Cape Town - Wesgro has signed a memorandum of understanding (MoU) with Airbnb to partner on various initiatives to position Cape Town and the Western Cape as the leading destination on the continent for "innovation in the new economy".
Kickstarting the MoU is a think tank on the sharing economy to be held by Wesgro on Friday, 20 October. The event expects to bring together a number of representatives from various sectors, cities, provinces and national government, as well as industry stakeholders and international and local experts.
Wesgro says the aim of the conference is to explore the shift from the old to the new economy in the Western Cape and to discuss how businesses can adapt and coexist with new entrants like Airbnb.
SEE: Western Cape tourism doing well despite national economic decline
The agency is focused on ensuring that the province can adapt to the changing economic landscape by harnessing the shared economy in order to boost jobs and economic opportunities.
“Airbnb has been a huge market innovator globally, which provides a great opportunity for the Cape. Innovative technology platforms like Airbnb will allow businesses in Cape Town and the Western Cape to gain greater access to global visitors and, if harnessed correctly, can help promote travel to all areas of the Western Cape region,” says Tim Harris, CEO of Wesgro.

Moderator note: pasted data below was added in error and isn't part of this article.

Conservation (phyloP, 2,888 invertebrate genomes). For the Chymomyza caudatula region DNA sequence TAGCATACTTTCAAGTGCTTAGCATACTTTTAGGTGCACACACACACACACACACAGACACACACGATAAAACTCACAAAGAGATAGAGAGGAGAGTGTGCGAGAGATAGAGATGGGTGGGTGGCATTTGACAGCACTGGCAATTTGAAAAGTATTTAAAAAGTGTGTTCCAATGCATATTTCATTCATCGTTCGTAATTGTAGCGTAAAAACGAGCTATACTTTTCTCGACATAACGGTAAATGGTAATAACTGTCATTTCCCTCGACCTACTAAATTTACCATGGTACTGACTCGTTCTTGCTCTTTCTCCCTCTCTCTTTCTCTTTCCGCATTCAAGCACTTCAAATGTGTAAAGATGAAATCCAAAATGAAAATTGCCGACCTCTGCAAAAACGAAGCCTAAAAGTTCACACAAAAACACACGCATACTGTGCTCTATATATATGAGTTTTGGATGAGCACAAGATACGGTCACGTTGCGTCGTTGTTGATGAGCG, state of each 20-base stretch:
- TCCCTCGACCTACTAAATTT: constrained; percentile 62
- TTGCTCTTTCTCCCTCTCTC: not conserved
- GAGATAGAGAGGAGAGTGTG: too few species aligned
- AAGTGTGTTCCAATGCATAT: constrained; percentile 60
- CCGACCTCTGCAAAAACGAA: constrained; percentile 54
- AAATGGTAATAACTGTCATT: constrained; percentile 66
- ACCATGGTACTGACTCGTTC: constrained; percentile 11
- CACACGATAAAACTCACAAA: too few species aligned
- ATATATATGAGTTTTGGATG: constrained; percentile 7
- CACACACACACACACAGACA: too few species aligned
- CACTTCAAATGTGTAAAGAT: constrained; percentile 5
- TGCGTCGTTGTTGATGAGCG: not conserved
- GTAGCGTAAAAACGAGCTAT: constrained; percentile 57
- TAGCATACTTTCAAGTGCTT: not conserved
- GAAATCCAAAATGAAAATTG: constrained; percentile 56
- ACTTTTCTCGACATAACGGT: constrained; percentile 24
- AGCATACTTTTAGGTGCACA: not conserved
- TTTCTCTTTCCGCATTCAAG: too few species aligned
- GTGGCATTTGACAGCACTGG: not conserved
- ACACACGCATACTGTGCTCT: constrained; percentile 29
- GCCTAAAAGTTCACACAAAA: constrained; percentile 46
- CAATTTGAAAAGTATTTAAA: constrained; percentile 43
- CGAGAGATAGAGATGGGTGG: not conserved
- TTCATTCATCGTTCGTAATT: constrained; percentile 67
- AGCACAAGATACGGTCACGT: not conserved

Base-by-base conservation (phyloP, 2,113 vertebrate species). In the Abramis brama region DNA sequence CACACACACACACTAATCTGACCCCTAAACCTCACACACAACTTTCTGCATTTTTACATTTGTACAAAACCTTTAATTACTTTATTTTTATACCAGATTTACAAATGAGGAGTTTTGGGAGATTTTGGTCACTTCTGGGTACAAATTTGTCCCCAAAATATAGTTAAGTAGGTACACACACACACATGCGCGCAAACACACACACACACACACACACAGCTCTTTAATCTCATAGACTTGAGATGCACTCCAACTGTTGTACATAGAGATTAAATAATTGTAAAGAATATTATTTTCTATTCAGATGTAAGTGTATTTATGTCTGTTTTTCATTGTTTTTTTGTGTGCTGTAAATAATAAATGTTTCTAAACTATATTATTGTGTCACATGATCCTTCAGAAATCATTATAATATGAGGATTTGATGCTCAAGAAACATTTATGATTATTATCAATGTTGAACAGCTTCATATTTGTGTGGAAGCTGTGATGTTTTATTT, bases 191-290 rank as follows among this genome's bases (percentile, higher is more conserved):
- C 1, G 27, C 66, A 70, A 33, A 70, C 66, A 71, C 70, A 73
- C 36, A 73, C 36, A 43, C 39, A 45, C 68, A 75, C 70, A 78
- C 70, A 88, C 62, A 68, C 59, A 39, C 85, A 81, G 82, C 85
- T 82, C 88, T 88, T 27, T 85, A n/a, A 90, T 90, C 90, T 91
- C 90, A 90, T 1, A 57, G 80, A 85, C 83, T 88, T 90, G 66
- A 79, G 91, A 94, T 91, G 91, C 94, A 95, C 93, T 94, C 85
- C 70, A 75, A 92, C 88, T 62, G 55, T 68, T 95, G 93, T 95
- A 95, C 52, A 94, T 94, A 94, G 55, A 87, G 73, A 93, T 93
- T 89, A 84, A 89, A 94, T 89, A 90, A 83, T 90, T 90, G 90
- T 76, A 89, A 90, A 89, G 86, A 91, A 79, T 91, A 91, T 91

“I believe that our partnership with Airbnb can boost economic inclusion in the province and I am confident that the MoU that was signed last week is going to have a positive impact.”
The think tank, in addition to the sharing economy, will also see Wesgro and Airbnb partner with regions across the Western Cape to promote and build accommodation capacity around regional events.
The initiative aims to provide capacity in areas that lack sufficient accommodation.
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'Airbnb community upliftment in Africa'
Looking to further community upliftment in Africa, Airbnb will also be launching a new initiative to empowe locals through its home-sharing club, starting in the township of Khayelitsha, aimed at helping drive sustainable tourism as these new entrants enter the industry.
According to the company, the typical host on Airbnb in SA shares their home for 16 days a year and earns an additional R28,000 a year, half of the hosts in SA use the income from hosting on Airbnb to help them afford to stay in their homes.
The launch of the 'Airbnb Homesharing Club in Khayelitsha' will take place on 18 October, where it will highlight its travel and tourism initiatives in these areas that are bustling with activity and entrepreneurial individuals that are psyched to engage with both local and international tourists.
SEE: Township Tourism: Why SA should value and invest in places like Khayelitsha
The company says the home-sharing training club is likely to continue to democratize tourism on the continent as it empowers communities to have a piece of the pie.